rOutside the Royal Promenade, courageous crooners, theater buffs and gutsy gamblers will delight in Independence of the Seas's engaging entertainment offerings, from Broadway and ice-skating shows to blackjack and karaoke. Guests can find their 15 seconds of fame at the On Air Club, Independence of the Seas's karaoke venue, equipped with state-of-the-art theatrical lighting, video cameras, flat screen TVs and even a "green screen" for aspiring music stars to record their own music video. For professional entertainment, the Art Deco-style Arcadia Theatre (1,350 guests) features three shows: Marquee, a medley of performances, the musical Now You See It! magic show, and Once Upon a Time, a narrative piece combining the Brothers Grimm's fairytales.

Finally, Independence of the Seas introduces two new sipping spots on the high seas, including Squeeze, a refreshing juice bar near the H2O Zone for health- conscious cruisers, and the Wipe Out! bar, a free-standing shack near the FlowRider surf park which offers draft beer, wine and icy fruit drinks in a casual and fun environment.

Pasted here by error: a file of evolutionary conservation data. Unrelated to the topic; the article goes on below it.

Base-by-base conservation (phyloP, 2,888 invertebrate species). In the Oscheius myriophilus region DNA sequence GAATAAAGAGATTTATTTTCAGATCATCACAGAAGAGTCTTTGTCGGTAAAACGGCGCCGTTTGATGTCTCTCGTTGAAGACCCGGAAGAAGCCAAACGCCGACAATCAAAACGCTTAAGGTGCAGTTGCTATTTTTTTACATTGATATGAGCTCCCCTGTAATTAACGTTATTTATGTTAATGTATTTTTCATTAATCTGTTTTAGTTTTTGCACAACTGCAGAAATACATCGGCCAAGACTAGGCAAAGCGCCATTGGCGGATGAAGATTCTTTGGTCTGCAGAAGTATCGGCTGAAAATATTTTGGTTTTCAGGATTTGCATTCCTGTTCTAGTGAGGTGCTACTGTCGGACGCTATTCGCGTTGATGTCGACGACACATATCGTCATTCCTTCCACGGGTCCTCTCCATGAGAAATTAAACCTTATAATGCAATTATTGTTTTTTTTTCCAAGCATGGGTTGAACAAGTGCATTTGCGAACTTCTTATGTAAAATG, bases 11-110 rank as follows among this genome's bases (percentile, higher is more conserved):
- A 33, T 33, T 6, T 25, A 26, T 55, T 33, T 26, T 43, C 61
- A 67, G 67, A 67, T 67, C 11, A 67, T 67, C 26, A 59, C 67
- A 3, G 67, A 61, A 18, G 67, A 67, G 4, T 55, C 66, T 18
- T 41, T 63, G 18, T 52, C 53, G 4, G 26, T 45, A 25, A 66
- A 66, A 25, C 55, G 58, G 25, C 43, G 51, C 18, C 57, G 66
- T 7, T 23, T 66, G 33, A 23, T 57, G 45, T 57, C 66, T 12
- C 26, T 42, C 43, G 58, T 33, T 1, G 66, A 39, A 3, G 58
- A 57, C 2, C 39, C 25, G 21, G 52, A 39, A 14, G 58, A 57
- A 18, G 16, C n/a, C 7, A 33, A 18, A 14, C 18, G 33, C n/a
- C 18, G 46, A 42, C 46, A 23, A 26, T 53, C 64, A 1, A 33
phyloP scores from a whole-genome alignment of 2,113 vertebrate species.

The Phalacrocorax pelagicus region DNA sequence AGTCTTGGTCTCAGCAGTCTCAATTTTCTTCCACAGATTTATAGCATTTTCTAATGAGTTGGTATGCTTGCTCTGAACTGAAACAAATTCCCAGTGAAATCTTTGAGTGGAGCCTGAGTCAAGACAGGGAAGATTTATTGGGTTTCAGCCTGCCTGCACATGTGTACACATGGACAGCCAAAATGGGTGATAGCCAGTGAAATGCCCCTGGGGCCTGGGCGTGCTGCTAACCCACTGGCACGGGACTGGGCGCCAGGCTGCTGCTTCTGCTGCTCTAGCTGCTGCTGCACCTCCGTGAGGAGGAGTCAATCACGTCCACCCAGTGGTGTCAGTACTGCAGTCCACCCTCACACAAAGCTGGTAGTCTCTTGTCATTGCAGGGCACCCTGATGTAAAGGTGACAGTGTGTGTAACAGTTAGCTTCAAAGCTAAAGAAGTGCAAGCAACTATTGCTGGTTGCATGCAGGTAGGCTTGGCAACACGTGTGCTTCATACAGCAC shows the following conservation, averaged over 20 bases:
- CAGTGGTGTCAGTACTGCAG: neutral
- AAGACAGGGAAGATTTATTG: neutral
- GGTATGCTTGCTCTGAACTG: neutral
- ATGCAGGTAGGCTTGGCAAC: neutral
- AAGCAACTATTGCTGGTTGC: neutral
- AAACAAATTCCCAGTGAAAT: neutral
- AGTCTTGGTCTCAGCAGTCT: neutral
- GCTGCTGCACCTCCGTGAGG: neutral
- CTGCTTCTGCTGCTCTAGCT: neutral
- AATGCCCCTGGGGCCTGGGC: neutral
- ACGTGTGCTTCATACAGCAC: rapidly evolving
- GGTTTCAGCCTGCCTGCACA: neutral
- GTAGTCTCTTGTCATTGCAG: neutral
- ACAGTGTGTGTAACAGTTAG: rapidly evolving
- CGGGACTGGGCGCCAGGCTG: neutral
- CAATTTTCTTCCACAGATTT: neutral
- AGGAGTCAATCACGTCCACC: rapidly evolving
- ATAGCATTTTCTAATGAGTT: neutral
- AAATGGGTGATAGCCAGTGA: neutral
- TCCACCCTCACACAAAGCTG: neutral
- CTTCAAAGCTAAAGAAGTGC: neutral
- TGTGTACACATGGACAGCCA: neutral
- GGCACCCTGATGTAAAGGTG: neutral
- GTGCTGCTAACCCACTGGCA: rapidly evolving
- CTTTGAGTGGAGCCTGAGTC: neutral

Adventure Theater by Camp Broadway, New York City's famed children's theater group, introduces kids and teens to the theatrical arts by folding folktales, music, dance and cultural elements into the mix. Sure to be a hit among teen cruisers are the Scratch DJ 101 classes, where teens hone their turntable skills in sessions hosted by professionals from New York City's Scratch DJ Academy.

rIndependence of the Seas offers passengers a wide variety of dining options. Aft of the Royal Promenade is the spectacular three-level main dining room with all three levels connected by a dramatic grand staircase. Three separate and distinct dining levels depict famous works of Shakespeare: Romeo & Juliet on deck 3, Macbeth on deck 4, and King Lear on deck 5.

Two smaller dining rooms, adjoining the Leonardo level, are available for smaller parties. The Main Dining area accommodates 2000 people + 50 + 50 people in the two separate areas, and is large enough for a two seating arrangement for breakfast lunch and dinner.

Each level of the main dining room area is served by a separate galley in the aft end of the ship on decks 3,4 and 5.